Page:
Oops

The details of the scandal the Justice Department uncovered are notable not because rich people try to buy their way into higher education, but because these particular rich people went about it all wrong.

Libby Nelson, Vox

Or, as The New York Times wrote in their editorial on the subject:

But this case is not a defense of meritocracy in college admissions. What the government actually is defending is private property — the right of the colleges to make their own decisions about admissions, and collect the payments.

The key distinction here is not just the amount of money, but the recipient. A donation is made to a college, while a bribe is paid to an employee who, in effect, is stealing an admissions slot, hawking it and pocketing the proceeds. (To comply with tax laws, donors also cannot engage in an explicit quid pro quo with a college. The well-rehearsed pas de deux of donations and admissions must be made to appear as a voluntary exchange of gifts, not a binding deal.)

And Frank Bruni is as shocked as everyone else is to find gambling going on in Casablanca.

But let’s pretend for a moment that nobility, aristocracy, and meritocracy are not synonyms for plutocracy, and study for next month’s SAT.

I suddenly felt as though I’d failed a test I didn’t know I was taking. 

Rainesford Stauffer

Only the Emperor’s Clothes Change

It’s remarkable how little changes over time.

Doesn’t this 1989 complaint of Audre Lorde’s sound familiar?

“We are a territory of the most powerful country on earth, supposed to be. Why are there almost 700 families still homeless? If we do not learn the lessons of Hurricane Hugo, we are doomed to repeat them. Because Hugo will not be the last hurricane in this area.

What lessons were learned, by whom?

via JSTOR Daily

One of my nieces is visiting for a while, and, as the other children are in school, the question asked is, “But what will she do all day?”

I don’t know. What do you do when you’re left to your own devices? What do you do when all of time is yours?

Respect

One of my favorite things about the Internet is discovering kindred minds, often in unexpected places.

Cate Huston writes in Why you can’t manage humans like they’re software:

There’s a comfort for the mathematically inclined in returning to the certainty and understanding of mathematics, to think in systems and optimize for efficiency of communication between them. These things work, up to a point, but they are too static for the messiness of humans and the chaos of growth. If we leave out trust, and we leave out developing each other, we will never scale.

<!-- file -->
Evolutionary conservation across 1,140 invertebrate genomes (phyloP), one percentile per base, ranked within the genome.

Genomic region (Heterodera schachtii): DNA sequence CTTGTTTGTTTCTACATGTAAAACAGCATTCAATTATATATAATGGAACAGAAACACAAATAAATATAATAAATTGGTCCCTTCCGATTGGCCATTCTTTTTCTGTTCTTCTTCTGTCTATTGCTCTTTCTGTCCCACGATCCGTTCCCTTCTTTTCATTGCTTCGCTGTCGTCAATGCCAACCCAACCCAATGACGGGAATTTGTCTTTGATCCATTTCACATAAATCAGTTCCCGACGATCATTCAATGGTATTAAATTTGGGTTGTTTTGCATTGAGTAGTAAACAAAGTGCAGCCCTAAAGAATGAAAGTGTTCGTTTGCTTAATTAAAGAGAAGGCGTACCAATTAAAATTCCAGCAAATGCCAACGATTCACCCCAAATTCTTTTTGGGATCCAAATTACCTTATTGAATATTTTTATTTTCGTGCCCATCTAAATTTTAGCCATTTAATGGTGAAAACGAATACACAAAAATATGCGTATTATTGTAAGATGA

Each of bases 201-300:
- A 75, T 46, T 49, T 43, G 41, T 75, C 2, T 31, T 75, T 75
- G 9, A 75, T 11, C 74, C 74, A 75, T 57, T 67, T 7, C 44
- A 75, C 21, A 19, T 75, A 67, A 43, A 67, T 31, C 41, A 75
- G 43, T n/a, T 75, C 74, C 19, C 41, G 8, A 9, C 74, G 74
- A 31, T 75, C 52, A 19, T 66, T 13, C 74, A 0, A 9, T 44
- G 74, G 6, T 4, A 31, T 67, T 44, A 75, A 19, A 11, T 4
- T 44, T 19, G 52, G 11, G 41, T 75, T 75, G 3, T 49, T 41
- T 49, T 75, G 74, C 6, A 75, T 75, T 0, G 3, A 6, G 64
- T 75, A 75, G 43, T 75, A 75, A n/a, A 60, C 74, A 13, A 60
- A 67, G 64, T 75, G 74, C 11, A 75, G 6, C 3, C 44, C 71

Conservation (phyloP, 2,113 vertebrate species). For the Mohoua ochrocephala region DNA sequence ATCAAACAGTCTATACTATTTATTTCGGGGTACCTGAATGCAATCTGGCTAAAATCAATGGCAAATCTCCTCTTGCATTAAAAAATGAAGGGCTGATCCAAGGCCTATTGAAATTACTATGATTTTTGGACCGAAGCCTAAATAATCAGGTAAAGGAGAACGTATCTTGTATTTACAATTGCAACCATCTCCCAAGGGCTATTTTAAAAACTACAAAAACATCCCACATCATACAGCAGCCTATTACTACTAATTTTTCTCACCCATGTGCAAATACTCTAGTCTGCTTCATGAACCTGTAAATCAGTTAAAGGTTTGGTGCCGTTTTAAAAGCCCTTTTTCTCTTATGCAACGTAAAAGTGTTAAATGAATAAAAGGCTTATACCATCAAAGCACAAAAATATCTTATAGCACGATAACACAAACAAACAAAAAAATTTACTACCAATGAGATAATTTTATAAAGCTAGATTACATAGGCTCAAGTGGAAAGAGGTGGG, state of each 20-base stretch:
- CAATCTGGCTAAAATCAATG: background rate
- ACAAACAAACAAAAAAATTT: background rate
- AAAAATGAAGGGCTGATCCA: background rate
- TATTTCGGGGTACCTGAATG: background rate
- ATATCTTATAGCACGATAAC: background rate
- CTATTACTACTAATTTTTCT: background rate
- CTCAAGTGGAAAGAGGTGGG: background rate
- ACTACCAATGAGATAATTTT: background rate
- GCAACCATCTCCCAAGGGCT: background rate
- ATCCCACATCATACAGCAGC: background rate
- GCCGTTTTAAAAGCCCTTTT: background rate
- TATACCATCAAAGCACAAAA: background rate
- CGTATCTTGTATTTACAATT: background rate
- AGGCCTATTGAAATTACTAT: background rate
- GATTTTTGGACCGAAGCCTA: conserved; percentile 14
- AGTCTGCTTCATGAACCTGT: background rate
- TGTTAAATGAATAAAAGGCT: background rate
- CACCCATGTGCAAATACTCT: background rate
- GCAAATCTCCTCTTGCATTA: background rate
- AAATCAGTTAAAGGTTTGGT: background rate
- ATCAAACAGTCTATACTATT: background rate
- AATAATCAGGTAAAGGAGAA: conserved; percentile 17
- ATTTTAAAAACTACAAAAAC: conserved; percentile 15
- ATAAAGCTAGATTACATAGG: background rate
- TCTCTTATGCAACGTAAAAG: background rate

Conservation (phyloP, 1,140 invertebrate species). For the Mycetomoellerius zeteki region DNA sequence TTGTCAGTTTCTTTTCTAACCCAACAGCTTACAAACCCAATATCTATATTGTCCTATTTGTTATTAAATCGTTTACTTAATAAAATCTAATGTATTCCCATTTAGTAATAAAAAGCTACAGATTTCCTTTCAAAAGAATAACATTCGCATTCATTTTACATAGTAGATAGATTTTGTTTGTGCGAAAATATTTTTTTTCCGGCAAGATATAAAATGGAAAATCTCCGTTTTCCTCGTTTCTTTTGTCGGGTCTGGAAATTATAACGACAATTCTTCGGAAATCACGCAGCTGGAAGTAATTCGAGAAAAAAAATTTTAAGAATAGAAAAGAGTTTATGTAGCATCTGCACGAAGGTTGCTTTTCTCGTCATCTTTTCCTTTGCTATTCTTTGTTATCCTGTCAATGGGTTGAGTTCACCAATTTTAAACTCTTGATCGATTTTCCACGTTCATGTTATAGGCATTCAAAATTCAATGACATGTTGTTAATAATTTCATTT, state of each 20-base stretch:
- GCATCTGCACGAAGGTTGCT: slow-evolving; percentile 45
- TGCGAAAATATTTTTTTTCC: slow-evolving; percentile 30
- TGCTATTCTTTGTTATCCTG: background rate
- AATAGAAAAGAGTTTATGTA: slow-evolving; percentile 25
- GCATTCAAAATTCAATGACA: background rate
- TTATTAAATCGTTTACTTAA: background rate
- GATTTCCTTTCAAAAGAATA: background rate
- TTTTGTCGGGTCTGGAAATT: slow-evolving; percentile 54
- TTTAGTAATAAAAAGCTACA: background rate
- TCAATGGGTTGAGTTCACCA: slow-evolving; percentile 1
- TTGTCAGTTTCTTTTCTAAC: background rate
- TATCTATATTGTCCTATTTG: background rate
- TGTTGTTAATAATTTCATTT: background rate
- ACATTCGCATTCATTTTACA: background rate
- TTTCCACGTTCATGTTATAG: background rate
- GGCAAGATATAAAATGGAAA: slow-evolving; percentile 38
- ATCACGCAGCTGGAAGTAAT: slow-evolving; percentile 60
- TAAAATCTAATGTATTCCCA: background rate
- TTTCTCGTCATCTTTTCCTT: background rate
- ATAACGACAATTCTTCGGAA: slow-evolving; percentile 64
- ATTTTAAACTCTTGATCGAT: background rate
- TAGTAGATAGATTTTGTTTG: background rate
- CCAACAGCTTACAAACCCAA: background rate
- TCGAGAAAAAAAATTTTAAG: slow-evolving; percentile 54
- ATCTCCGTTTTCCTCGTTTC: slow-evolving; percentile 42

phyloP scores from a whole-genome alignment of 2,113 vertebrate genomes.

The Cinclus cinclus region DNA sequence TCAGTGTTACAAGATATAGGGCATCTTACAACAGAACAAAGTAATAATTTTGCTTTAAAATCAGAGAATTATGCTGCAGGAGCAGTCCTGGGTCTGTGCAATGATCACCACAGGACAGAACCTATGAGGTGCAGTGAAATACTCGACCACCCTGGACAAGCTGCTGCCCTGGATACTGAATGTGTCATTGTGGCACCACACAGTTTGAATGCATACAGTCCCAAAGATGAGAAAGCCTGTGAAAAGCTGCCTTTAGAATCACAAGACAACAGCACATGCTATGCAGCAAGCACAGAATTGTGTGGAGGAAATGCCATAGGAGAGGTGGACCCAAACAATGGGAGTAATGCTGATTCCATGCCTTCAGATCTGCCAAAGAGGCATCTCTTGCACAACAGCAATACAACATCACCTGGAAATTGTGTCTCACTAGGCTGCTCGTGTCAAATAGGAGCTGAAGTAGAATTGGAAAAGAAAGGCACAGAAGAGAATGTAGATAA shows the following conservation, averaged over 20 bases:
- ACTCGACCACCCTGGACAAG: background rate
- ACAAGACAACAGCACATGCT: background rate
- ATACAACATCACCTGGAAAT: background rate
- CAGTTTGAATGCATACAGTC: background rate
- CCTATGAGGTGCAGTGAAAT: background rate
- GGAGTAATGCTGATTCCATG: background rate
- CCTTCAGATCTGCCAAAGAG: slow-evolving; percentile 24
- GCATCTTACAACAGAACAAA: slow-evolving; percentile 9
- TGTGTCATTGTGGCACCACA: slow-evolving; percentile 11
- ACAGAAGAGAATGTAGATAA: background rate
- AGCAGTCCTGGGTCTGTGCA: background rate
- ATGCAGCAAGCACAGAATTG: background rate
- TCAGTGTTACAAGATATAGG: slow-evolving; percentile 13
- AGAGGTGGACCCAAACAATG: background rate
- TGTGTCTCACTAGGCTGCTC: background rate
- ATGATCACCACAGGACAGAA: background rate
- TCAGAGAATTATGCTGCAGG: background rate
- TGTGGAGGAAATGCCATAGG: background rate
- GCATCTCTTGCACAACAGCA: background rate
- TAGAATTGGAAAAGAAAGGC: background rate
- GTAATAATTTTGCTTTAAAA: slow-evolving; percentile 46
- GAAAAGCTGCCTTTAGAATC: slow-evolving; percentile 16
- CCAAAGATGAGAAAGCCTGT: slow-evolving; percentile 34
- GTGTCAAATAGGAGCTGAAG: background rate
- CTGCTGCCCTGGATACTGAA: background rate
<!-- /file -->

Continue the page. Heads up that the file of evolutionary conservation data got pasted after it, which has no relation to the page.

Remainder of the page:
Some days I have great hope that the world of work will move beyond treating people as things.

RE/Search

I’ve been browsing around the Internet while sitting in this meeting that doesn’t require my attention, and became curious about whether RE/Search is still around. Looks like it is. There’s even a Twitter account.

Even more astonishing is that the copy I had on J. G. Ballard was last selling for $70. I didn’t much care for it, and discarded it while emptying the Too Big House for sale in 2014. I wonder if I still have my copy of #11: Pranks! around here….

RE/Search #8/9: J. G. Ballard

Revisions Needed

It ain’t what you don’t know that gets you into trouble. It’s what you know for sure that just ain’t so.

Anonymous

I came across, by way of a footnote on Jason Kottke’s piece on clam gardens, an interesting review of Sam Arbesman‘s work on the half-life of facts, which apparently can be described mathematically. How long will it be before the conventional wisdom is neither conventional nor wisdom?

Mr. Kottke notes,

I’m guessing most people reading this learned in school that the Americas were sparsely populated and almost pristine before Columbus showed up, but subsequent research over the past 20 years has shown that this is very much not the case.

I should ask my kids what the kids are learning these days. I’m sure Pearson has had little incentive to update the standard texts, even though William Cronon’s Changes in the Land was published 36 years ago, in 1983. Though evidence certainly abounded before then, it was news to me when I read Changes in the Land in 1990 or so.

Update: JSTOR Daily, in “Yes, Americans Owned Land Before Columbus,” notes that our understanding of the indigenous understanding of property has changed over time, and points out Allen Greer’s “Commons and Enclosure in the Colonization of North America.” The American Historical Review, vol. 117, no. 2, 2012, pp. 365–386.